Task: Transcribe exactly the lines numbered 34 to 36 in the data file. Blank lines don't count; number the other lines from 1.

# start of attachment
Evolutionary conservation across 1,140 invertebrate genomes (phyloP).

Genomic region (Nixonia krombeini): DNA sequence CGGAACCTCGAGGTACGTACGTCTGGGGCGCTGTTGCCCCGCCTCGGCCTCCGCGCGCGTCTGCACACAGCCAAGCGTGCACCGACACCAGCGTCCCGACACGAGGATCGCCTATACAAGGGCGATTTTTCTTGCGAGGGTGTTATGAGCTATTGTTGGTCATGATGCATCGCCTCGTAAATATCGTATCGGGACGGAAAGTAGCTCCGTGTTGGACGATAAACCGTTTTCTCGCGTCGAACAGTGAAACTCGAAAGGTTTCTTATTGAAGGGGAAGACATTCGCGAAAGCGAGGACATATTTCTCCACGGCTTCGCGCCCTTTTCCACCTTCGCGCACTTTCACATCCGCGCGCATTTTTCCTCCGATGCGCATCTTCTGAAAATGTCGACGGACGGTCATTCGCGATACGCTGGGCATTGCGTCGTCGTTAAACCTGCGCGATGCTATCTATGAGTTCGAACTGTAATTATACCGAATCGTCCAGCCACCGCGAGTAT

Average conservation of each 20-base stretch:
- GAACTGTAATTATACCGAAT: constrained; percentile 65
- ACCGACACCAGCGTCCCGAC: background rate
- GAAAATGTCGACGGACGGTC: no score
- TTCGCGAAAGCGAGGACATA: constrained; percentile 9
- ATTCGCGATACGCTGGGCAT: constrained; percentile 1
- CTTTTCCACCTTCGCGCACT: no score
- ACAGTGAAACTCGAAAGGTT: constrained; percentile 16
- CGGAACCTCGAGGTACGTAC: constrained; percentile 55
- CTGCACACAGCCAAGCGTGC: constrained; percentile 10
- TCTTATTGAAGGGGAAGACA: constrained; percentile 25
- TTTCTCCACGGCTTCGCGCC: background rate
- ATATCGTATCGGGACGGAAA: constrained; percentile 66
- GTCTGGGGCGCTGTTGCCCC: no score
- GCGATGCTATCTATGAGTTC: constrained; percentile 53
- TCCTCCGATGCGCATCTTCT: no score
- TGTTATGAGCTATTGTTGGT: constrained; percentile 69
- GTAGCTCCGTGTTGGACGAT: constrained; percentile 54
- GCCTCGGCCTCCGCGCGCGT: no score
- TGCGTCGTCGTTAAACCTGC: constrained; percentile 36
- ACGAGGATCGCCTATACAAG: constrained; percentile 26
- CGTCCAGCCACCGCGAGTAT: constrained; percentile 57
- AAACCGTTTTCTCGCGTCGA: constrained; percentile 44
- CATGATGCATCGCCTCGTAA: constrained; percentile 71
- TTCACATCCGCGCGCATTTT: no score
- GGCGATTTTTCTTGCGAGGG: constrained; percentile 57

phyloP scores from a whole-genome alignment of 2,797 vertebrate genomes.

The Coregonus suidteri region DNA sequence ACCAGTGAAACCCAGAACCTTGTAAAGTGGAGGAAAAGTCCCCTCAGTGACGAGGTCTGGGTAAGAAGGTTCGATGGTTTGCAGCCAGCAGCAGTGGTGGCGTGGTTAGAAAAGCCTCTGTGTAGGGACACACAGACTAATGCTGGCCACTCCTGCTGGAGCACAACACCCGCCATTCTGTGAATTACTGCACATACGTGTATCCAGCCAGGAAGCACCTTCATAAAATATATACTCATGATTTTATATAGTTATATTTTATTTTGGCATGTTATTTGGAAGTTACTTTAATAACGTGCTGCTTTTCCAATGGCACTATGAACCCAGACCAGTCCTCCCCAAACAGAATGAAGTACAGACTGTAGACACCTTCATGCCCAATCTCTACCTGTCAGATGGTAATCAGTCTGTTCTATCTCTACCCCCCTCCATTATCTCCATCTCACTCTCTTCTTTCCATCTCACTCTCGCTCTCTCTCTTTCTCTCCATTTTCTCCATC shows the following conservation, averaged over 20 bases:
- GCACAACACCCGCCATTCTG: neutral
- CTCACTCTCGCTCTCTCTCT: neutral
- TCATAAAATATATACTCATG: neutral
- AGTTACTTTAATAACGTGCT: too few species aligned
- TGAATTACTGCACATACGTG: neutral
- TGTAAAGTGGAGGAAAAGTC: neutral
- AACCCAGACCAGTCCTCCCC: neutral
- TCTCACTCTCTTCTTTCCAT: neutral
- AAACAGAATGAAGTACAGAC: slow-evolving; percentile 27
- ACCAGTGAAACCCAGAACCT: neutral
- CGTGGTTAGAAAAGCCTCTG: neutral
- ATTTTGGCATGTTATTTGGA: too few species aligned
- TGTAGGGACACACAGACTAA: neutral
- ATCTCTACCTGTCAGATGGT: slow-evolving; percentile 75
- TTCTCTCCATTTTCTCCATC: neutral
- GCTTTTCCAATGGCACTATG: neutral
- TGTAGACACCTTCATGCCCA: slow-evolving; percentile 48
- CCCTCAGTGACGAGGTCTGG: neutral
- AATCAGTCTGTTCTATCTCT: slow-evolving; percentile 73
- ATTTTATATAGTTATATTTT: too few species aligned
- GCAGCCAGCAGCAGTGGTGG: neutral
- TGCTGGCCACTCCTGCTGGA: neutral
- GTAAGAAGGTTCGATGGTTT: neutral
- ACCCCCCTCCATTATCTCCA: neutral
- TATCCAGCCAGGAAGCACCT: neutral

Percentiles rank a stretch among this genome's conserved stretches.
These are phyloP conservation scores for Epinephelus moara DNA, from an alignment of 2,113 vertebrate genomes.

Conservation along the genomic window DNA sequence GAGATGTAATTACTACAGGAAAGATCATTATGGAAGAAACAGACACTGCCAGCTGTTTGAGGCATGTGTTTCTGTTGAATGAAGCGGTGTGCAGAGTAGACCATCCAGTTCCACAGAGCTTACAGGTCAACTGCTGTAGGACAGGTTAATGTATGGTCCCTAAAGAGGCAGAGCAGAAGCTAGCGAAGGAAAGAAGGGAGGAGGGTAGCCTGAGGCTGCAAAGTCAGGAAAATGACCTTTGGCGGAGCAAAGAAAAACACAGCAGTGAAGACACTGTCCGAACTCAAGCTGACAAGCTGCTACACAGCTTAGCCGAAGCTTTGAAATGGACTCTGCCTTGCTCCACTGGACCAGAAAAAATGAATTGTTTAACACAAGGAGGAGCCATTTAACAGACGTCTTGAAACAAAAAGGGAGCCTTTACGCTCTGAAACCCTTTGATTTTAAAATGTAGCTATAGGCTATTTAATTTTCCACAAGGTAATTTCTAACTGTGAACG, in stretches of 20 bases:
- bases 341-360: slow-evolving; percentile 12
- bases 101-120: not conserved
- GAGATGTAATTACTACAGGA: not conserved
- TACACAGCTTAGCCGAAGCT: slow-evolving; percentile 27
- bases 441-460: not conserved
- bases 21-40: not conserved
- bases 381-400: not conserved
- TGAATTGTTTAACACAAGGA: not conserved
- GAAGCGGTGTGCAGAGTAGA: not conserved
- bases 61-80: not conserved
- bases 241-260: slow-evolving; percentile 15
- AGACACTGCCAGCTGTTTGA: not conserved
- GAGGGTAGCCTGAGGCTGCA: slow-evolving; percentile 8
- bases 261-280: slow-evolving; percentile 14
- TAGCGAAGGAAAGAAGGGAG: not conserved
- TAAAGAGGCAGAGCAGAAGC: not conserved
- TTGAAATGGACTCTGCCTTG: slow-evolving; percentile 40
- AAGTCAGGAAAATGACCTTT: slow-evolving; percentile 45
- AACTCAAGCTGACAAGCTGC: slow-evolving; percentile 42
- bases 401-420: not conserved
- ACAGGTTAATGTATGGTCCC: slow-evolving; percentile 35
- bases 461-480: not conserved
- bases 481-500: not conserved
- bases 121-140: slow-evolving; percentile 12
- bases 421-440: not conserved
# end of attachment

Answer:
- AGTTACTTTAATAACGTGCT: too few species aligned
- TGAATTACTGCACATACGTG: neutral
- TGTAAAGTGGAGGAAAAGTC: neutral